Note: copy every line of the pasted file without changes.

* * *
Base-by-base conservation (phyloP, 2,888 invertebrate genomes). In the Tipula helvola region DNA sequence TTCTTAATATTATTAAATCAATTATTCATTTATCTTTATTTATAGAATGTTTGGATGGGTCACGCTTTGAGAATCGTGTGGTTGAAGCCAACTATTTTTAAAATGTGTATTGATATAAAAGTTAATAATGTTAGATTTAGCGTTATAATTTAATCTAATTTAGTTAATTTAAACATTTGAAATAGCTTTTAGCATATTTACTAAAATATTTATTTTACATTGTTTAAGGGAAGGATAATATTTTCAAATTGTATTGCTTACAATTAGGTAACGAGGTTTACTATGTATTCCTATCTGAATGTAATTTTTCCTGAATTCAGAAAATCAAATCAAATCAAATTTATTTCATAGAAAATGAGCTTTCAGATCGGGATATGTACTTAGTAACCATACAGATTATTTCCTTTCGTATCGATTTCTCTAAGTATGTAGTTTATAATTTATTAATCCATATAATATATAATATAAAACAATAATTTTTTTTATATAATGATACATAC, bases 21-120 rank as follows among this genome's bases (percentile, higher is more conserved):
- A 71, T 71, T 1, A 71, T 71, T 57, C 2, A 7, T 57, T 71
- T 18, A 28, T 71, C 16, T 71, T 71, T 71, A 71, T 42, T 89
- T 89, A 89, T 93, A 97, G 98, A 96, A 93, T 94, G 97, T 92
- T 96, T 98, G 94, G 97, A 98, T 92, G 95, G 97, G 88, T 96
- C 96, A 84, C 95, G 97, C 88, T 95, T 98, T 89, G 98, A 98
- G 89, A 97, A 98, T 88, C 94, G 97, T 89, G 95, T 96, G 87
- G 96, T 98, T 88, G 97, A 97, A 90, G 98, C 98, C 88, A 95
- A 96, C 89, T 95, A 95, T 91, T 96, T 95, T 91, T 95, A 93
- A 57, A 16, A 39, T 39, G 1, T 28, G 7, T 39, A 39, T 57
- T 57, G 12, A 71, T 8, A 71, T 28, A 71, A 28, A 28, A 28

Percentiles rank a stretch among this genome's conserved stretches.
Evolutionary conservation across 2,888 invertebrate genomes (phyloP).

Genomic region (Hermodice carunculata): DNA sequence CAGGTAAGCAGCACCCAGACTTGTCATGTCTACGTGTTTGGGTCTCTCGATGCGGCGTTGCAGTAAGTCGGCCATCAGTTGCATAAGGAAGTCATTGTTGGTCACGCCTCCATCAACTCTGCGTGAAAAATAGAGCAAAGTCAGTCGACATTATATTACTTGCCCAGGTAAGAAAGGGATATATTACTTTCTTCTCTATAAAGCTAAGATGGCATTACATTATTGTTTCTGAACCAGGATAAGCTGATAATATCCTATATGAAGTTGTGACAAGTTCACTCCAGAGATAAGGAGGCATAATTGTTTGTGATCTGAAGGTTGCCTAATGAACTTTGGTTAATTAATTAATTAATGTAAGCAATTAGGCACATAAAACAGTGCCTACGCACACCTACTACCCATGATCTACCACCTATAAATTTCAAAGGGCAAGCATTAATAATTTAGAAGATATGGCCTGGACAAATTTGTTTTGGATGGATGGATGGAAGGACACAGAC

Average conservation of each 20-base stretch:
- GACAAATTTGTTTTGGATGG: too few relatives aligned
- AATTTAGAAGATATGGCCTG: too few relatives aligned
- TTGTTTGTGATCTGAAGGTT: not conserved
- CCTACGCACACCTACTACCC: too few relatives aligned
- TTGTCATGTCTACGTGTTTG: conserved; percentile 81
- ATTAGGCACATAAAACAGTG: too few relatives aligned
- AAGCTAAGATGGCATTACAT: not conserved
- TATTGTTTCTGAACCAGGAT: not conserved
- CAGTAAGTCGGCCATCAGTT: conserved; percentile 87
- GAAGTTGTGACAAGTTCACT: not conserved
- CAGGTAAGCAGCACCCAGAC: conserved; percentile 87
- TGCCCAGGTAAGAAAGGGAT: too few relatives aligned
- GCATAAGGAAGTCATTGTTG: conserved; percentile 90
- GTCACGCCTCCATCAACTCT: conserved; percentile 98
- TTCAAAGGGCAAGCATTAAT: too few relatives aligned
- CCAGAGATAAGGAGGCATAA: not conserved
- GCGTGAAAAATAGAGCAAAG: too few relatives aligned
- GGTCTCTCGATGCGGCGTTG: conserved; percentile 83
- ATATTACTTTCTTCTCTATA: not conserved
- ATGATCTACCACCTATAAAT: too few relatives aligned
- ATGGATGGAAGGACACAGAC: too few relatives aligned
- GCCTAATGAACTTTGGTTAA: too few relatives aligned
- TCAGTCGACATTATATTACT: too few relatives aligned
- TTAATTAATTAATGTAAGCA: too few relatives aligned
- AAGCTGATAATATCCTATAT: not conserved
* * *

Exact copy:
Base-by-base conservation (phyloP, 2,888 invertebrate genomes). In the Tipula helvola region DNA sequence TTCTTAATATTATTAAATCAATTATTCATTTATCTTTATTTATAGAATGTTTGGATGGGTCACGCTTTGAGAATCGTGTGGTTGAAGCCAACTATTTTTAAAATGTGTATTGATATAAAAGTTAATAATGTTAGATTTAGCGTTATAATTTAATCTAATTTAGTTAATTTAAACATTTGAAATAGCTTTTAGCATATTTACTAAAATATTTATTTTACATTGTTTAAGGGAAGGATAATATTTTCAAATTGTATTGCTTACAATTAGGTAACGAGGTTTACTATGTATTCCTATCTGAATGTAATTTTTCCTGAATTCAGAAAATCAAATCAAATCAAATTTATTTCATAGAAAATGAGCTTTCAGATCGGGATATGTACTTAGTAACCATACAGATTATTTCCTTTCGTATCGATTTCTCTAAGTATGTAGTTTATAATTTATTAATCCATATAATATATAATATAAAACAATAATTTTTTTTATATAATGATACATAC, bases 21-120 rank as follows among this genome's bases (percentile, higher is more conserved):
- A 71, T 71, T 1, A 71, T 71, T 57, C 2, A 7, T 57, T 71
- T 18, A 28, T 71, C 16, T 71, T 71, T 71, A 71, T 42, T 89
- T 89, A 89, T 93, A 97, G 98, A 96, A 93, T 94, G 97, T 92
- T 96, T 98, G 94, G 97, A 98, T 92, G 95, G 97, G 88, T 96
- C 96, A 84, C 95, G 97, C 88, T 95, T 98, T 89, G 98, A 98
- G 89, A 97, A 98, T 88, C 94, G 97, T 89, G 95, T 96, G 87
- G 96, T 98, T 88, G 97, A 97, A 90, G 98, C 98, C 88, A 95
- A 96, C 89, T 95, A 95, T 91, T 96, T 95, T 91, T 95, A 93
- A 57, A 16, A 39, T 39, G 1, T 28, G 7, T 39, A 39, T 57
- T 57, G 12, A 71, T 8, A 71, T 28, A 71, A 28, A 28, A 28

Percentiles rank a stretch among this genome's conserved stretches.
Evolutionary conservation across 2,888 invertebrate genomes (phyloP).

Genomic region (Hermodice carunculata): DNA sequence CAGGTAAGCAGCACCCAGACTTGTCATGTCTACGTGTTTGGGTCTCTCGATGCGGCGTTGCAGTAAGTCGGCCATCAGTTGCATAAGGAAGTCATTGTTGGTCACGCCTCCATCAACTCTGCGTGAAAAATAGAGCAAAGTCAGTCGACATTATATTACTTGCCCAGGTAAGAAAGGGATATATTACTTTCTTCTCTATAAAGCTAAGATGGCATTACATTATTGTTTCTGAACCAGGATAAGCTGATAATATCCTATATGAAGTTGTGACAAGTTCACTCCAGAGATAAGGAGGCATAATTGTTTGTGATCTGAAGGTTGCCTAATGAACTTTGGTTAATTAATTAATTAATGTAAGCAATTAGGCACATAAAACAGTGCCTACGCACACCTACTACCCATGATCTACCACCTATAAATTTCAAAGGGCAAGCATTAATAATTTAGAAGATATGGCCTGGACAAATTTGTTTTGGATGGATGGATGGAAGGACACAGAC

Average conservation of each 20-base stretch:
- GACAAATTTGTTTTGGATGG: too few relatives aligned
- AATTTAGAAGATATGGCCTG: too few relatives aligned
- TTGTTTGTGATCTGAAGGTT: not conserved
- CCTACGCACACCTACTACCC: too few relatives aligned
- TTGTCATGTCTACGTGTTTG: conserved; percentile 81
- ATTAGGCACATAAAACAGTG: too few relatives aligned
- AAGCTAAGATGGCATTACAT: not conserved
- TATTGTTTCTGAACCAGGAT: not conserved
- CAGTAAGTCGGCCATCAGTT: conserved; percentile 87
- GAAGTTGTGACAAGTTCACT: not conserved
- CAGGTAAGCAGCACCCAGAC: conserved; percentile 87
- TGCCCAGGTAAGAAAGGGAT: too few relatives aligned
- GCATAAGGAAGTCATTGTTG: conserved; percentile 90
- GTCACGCCTCCATCAACTCT: conserved; percentile 98
- TTCAAAGGGCAAGCATTAAT: too few relatives aligned
- CCAGAGATAAGGAGGCATAA: not conserved
- GCGTGAAAAATAGAGCAAAG: too few relatives aligned
- GGTCTCTCGATGCGGCGTTG: conserved; percentile 83
- ATATTACTTTCTTCTCTATA: not conserved
- ATGATCTACCACCTATAAAT: too few relatives aligned
- ATGGATGGAAGGACACAGAC: too few relatives aligned
- GCCTAATGAACTTTGGTTAA: too few relatives aligned
- TCAGTCGACATTATATTACT: too few relatives aligned
- TTAATTAATTAATGTAAGCA: too few relatives aligned
- AAGCTGATAATATCCTATAT: not conserved